The Romney Foreign Policy Pivot Is Now in Effect

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As Crowley points out, Mitt Romney was pretty well-poised to seize on Obama’s open mic moment, in which he told Russian President Dmitry Medvedev that he’d have “more flexibility” on missile defense after his re-election. Romney dug in on the issue Monday, hammering the White House on the stump and calling Russia “without question our number one geopolitical foe” on CNN. Today, Romney’s foreign policy advisers followed up with an open letter to Obama, painting the flexibility gaffe as indicative of broader “weakness and inconstancy” in the President’s global stance from Iran to Cuba.

The individual critiques are fairly familiar, but one line at the end stuck out:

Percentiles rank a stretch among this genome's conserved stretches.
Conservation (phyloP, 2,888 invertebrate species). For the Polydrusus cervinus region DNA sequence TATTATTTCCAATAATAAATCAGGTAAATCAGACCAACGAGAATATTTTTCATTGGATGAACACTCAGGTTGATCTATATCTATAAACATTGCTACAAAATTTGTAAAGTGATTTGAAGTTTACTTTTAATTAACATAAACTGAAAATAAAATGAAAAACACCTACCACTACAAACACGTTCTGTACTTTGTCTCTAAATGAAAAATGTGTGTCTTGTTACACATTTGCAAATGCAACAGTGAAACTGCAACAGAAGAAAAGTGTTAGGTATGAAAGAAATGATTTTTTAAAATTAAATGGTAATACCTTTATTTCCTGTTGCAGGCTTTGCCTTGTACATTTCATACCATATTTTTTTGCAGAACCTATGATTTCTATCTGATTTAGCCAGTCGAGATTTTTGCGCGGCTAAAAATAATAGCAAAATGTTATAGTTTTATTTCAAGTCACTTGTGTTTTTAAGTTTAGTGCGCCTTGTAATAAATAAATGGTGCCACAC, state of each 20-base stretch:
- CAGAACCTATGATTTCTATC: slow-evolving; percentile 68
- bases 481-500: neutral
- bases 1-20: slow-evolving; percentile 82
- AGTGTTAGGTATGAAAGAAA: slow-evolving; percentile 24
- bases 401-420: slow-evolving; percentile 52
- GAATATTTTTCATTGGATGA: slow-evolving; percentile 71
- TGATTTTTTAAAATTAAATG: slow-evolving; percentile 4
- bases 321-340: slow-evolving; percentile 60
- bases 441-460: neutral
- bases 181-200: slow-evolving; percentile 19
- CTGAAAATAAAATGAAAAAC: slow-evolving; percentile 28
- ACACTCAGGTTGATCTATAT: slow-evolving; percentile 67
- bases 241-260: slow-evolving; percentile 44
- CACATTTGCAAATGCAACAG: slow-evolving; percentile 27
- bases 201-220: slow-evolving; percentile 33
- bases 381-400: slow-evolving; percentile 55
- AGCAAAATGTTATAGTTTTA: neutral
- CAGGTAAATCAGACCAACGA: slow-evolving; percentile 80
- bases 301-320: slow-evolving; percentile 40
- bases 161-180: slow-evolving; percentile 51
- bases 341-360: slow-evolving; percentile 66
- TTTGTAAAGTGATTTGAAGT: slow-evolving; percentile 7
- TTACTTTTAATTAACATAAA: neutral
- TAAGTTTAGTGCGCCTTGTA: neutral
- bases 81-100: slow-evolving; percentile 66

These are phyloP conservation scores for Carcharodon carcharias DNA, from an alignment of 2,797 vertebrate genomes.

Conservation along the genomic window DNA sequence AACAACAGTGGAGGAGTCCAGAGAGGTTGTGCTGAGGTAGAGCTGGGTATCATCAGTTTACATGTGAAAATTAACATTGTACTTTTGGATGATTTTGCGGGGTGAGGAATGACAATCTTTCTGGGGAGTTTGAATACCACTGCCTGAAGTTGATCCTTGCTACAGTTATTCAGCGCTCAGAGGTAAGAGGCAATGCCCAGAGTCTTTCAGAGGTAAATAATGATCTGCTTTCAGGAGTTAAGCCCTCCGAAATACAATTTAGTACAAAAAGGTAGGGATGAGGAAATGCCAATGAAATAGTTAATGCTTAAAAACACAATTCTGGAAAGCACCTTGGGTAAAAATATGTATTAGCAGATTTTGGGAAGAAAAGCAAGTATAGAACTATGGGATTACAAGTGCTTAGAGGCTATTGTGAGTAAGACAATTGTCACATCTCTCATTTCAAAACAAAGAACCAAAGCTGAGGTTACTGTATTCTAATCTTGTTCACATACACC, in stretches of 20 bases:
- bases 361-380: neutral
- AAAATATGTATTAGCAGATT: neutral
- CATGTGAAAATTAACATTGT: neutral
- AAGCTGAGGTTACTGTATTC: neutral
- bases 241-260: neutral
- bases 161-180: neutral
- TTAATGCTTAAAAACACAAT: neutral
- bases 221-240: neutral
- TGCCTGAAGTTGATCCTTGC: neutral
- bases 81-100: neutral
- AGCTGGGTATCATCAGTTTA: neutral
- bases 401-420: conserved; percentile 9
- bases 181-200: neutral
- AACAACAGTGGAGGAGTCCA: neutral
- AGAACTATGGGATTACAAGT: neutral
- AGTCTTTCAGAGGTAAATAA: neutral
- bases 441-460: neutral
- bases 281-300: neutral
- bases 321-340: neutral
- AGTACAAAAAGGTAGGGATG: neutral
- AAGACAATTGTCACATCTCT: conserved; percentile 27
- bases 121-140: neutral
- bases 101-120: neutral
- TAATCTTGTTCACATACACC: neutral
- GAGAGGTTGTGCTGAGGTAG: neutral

In a democracy, no issues are more important than those pertaining to national security. The American people deserve full and frank answers to these questions, or at least the same level of candor you have offered to Russia’s leaders.

National security is of course a priority for any President. And this is a letter from Romney’s foreign policy team, not the entire campaign. But until very recently the most important issue in Romney’s campaign narrative was the economy. Whether it’s a slightly sunnier domestic outlook or a confluence of events thrusting foreign policy back into the conversation–Obama’s hot mic and creeping war fatigue among them–Romney appears to be revising his narrative back to something closer to his original vision.

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